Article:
To launch or not to launch? The Biosimilar dilemma.

How can value demonstration play an important role in pharma market access

Much news has been written about the advent of Biosimilars and their financial impact on the cost of healthcare. Biosimilars are biologics that have a version of the active ingredient that is an already-approved medicinal product. The approval of biosimilars is made by the Food & Drug Administration (FDA) in the United States and by the European Medicines Agency (EMA) in the E.U. based on what is already known about the active ingredients. A biosimilar product is a biological product, as opposed to being a chemical product (e.g., a single-compound, small-molecule drug). Examples of biological products include:

  • Blood Components
  • Cell-Signaling Proteins
  • Gene Therapeutics
  • Monoclonal Antibodies
  • Tissues
  • Vaccines

Biosimilar vs. Generic

A biosimilar is not the same and cannot be put into the same category as a generic drug. A generic compound (i.e., a chemical product) is an identical compound to that which the FDA or EMA approved. Effectively it is a simple, non-branded version of a product that already exists.

Generic production of FDA- or EMA-approved medicine is possible when the patent for the original, branded product expires. nn With a biosimilar product, it has the active ingredients in the reference product but is not an exact duplicate as found in a generic version. As such, a biosimilar product has no clinically meaningful difference when compared to an existed, approved FDA reference product. nn The biosimilar product may have a different physical structure when compared to the reference product. It may contain different clinically inactive components. However, in molecular and biological terms, the active ingredients are essentially the same for a biosimilar product when compared to the reference biologic product.

The History of FDA Regulation of Biosimilar Products

In America, Congress passed the Biologics Price Competition and Innovation Act (BPCIA) in 2009. The BPCIA created shortened licensing procedures with less need for clinical trials for a biological medicine that is similar enough to be interchangeable with an already-approved biological product. Good candidates for new approvals are products that have minor differences from clinically-tested products and are extremely similar to the original biological, reference product. The first FDA-approved biosimilar product in the United States was Zarxio, approved in 2015. Zarxio® (filgrastim-sndz) is a biosimilar match with Neupogen® (filgrastim). This medicine reduces infections that are a side effect of taking chemotherapy. Since 2015, there are 25 FDA-approved biosimilar products with over 50 more currently in development. Important is the potential of these products having a meaningful financial impact on the cost of medicines. Estimates made by the Rand Corporation states that that savings from price competition coming from biosimilar products may be up to $54 billion from the ten years from 2017 to 2026.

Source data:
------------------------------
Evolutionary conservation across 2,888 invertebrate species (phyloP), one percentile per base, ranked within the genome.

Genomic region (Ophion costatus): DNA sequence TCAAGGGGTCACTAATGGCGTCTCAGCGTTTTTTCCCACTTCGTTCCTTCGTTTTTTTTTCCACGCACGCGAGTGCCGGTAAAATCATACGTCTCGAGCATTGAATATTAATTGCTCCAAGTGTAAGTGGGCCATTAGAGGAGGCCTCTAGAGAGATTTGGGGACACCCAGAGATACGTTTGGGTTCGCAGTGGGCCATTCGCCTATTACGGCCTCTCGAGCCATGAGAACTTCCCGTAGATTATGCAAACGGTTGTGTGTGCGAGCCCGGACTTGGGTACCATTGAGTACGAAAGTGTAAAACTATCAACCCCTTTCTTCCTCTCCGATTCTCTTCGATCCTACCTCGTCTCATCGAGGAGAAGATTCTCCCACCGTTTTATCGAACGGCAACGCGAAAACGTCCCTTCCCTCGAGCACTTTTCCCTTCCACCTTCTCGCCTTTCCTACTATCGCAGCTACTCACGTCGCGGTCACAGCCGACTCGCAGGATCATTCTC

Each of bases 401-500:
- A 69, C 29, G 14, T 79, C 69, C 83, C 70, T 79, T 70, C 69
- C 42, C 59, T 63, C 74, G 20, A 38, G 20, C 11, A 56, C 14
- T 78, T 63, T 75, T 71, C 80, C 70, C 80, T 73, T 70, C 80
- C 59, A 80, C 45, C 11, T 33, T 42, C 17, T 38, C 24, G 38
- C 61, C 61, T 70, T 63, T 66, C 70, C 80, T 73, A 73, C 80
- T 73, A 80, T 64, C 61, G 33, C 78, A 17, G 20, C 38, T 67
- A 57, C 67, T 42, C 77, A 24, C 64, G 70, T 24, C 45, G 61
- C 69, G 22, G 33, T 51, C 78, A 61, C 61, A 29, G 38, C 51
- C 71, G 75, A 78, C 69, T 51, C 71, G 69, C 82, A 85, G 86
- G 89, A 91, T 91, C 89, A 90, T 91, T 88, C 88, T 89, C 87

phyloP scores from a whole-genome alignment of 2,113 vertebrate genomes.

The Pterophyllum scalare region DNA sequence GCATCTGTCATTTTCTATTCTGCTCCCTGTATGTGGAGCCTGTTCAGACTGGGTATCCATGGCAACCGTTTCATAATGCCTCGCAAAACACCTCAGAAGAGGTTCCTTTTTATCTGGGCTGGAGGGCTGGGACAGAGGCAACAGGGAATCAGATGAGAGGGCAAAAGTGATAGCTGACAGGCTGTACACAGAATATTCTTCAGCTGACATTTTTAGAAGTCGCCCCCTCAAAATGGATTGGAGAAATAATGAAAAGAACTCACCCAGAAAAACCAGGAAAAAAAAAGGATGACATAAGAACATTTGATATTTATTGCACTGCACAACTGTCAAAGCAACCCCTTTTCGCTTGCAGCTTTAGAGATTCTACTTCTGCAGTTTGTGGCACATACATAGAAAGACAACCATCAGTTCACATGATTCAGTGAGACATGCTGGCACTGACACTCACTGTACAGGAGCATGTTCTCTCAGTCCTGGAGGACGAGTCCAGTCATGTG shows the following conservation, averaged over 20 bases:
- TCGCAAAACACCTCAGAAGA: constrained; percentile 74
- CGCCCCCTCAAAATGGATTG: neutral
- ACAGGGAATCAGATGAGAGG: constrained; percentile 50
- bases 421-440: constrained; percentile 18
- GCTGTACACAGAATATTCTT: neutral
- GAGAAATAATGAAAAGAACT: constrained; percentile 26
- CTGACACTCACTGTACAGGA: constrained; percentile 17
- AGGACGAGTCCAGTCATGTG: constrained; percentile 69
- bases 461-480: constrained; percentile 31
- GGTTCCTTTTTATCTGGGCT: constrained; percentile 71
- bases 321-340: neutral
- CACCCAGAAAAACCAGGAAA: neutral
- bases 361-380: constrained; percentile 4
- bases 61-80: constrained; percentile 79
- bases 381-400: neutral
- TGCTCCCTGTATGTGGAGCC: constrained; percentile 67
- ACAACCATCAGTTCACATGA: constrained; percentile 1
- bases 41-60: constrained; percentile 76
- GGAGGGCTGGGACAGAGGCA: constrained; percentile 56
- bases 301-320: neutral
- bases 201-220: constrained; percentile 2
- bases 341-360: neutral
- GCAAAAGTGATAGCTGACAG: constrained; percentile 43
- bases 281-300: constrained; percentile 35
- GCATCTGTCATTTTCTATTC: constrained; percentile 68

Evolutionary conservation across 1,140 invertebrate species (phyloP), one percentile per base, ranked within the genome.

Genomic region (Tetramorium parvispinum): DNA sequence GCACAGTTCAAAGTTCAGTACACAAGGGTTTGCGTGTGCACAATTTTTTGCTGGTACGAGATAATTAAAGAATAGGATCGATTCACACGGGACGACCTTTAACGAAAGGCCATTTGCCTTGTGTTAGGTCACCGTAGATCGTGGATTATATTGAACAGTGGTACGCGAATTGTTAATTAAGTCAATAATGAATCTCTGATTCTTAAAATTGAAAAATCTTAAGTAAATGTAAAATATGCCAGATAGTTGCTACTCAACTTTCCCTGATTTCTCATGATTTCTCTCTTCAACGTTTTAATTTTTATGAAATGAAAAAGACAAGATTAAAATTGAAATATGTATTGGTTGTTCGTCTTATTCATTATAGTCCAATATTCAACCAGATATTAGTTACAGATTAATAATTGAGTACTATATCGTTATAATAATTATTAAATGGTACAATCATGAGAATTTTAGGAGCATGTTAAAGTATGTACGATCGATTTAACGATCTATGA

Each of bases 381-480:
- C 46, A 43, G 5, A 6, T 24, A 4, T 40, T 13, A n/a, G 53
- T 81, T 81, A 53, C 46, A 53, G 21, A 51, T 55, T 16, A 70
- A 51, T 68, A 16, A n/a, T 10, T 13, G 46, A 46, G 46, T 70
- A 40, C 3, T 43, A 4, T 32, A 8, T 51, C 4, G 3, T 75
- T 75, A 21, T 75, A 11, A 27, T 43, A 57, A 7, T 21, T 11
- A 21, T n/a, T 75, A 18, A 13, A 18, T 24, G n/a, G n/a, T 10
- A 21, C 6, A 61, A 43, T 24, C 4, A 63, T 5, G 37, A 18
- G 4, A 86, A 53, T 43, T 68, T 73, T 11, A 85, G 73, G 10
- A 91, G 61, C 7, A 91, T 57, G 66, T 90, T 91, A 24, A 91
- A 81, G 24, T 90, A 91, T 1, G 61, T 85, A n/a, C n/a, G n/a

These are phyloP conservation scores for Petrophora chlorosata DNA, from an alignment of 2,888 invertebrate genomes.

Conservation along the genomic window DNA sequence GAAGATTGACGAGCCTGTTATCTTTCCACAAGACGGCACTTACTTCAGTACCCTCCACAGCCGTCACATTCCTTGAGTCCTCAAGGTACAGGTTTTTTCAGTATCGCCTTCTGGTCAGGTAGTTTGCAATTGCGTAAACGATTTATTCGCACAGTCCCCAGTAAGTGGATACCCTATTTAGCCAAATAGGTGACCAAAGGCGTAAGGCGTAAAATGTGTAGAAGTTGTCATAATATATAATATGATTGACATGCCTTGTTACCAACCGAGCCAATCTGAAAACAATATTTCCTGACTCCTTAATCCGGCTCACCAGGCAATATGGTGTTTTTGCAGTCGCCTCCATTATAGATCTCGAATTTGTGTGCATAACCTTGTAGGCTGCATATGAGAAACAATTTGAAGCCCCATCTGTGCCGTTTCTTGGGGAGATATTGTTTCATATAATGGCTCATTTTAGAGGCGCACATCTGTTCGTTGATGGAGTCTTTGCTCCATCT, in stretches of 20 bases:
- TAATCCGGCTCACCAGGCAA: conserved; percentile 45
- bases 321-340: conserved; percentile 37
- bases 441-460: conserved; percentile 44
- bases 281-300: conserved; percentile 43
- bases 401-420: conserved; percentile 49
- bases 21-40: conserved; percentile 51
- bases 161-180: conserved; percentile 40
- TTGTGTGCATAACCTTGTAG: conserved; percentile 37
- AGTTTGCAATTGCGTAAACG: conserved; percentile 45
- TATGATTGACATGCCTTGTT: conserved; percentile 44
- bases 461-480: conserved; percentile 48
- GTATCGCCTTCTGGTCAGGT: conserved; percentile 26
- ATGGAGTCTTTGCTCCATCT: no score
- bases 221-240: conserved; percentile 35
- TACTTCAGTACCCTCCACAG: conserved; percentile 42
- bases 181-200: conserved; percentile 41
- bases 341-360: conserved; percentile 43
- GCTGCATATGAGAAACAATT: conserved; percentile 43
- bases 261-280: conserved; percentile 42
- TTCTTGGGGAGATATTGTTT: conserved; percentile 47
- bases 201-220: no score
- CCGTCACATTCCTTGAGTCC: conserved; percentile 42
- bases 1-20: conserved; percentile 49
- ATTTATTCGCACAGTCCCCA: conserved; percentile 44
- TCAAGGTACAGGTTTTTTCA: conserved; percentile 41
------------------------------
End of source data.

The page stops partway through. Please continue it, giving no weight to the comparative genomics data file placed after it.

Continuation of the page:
Strategies to Launch a New Biosimilar Product

There are many hurdles to overcome for the successful launch of a biosimilar product. Regulatory approvals are manageable by following the FDA and EMA guidelines. Nevertheless, being approved does not necessarily translate into a successful launch. The success goal is widespread acceptance for use of a new biosimilar product in both the healthcare setting (i.e., hospitals, clinics, physician offices) as well as the attainment of payer reimbursement. nn An existing pharmaceutical company (i.e., the Innovator) is not going to accept the loss of market position to a biosimilar competitor without putting up a significant fight. Furthermore, as a new market entrant, it takes significant educational efforts in conjunction with a long-term, comprehensive, multi-channel marketing, distribution, and reimbursement strategy for market penetration.

Companies selling established reference products do not need to rely on clinical data to support the perception that their products are superior to biosimilars. There is physician experience, patient experience, and force of habit when prescriptions are provided. nn Think of the market differentiation between a standard cup of coffee and how coffee is perceived when purchased at Starbuck’s and you will get a clearer understanding of the market barricades for a new biosimilar product. How would you present a new Starbuck’s coffee-similar product?nn How to market a new biosimilar product and deciding what type of heath networks are the target of the marketing campaign matters significantly. Payers, health care systems, networks, and hospitals are able to drive the conversion to a biosimilar product by providing education for patients and clinicians.


While the opportunity for biosimilar products is significant, the potential risk to the biosimilar manufacturer is the race to the bottom in terms of pricing. We have seen product shortages, while driven by a variety of causes, also driven by taking the profit out of a given product or product category. Let’s not allow the biosimilar category to be impacted by this phenomenon. Effectively when too many competitors drive the prices so low, that everyone leaves a product category. Might this impact the potential $54B savings by creating product shortages that actually drives up cost? Caution should abound and only time will tell.

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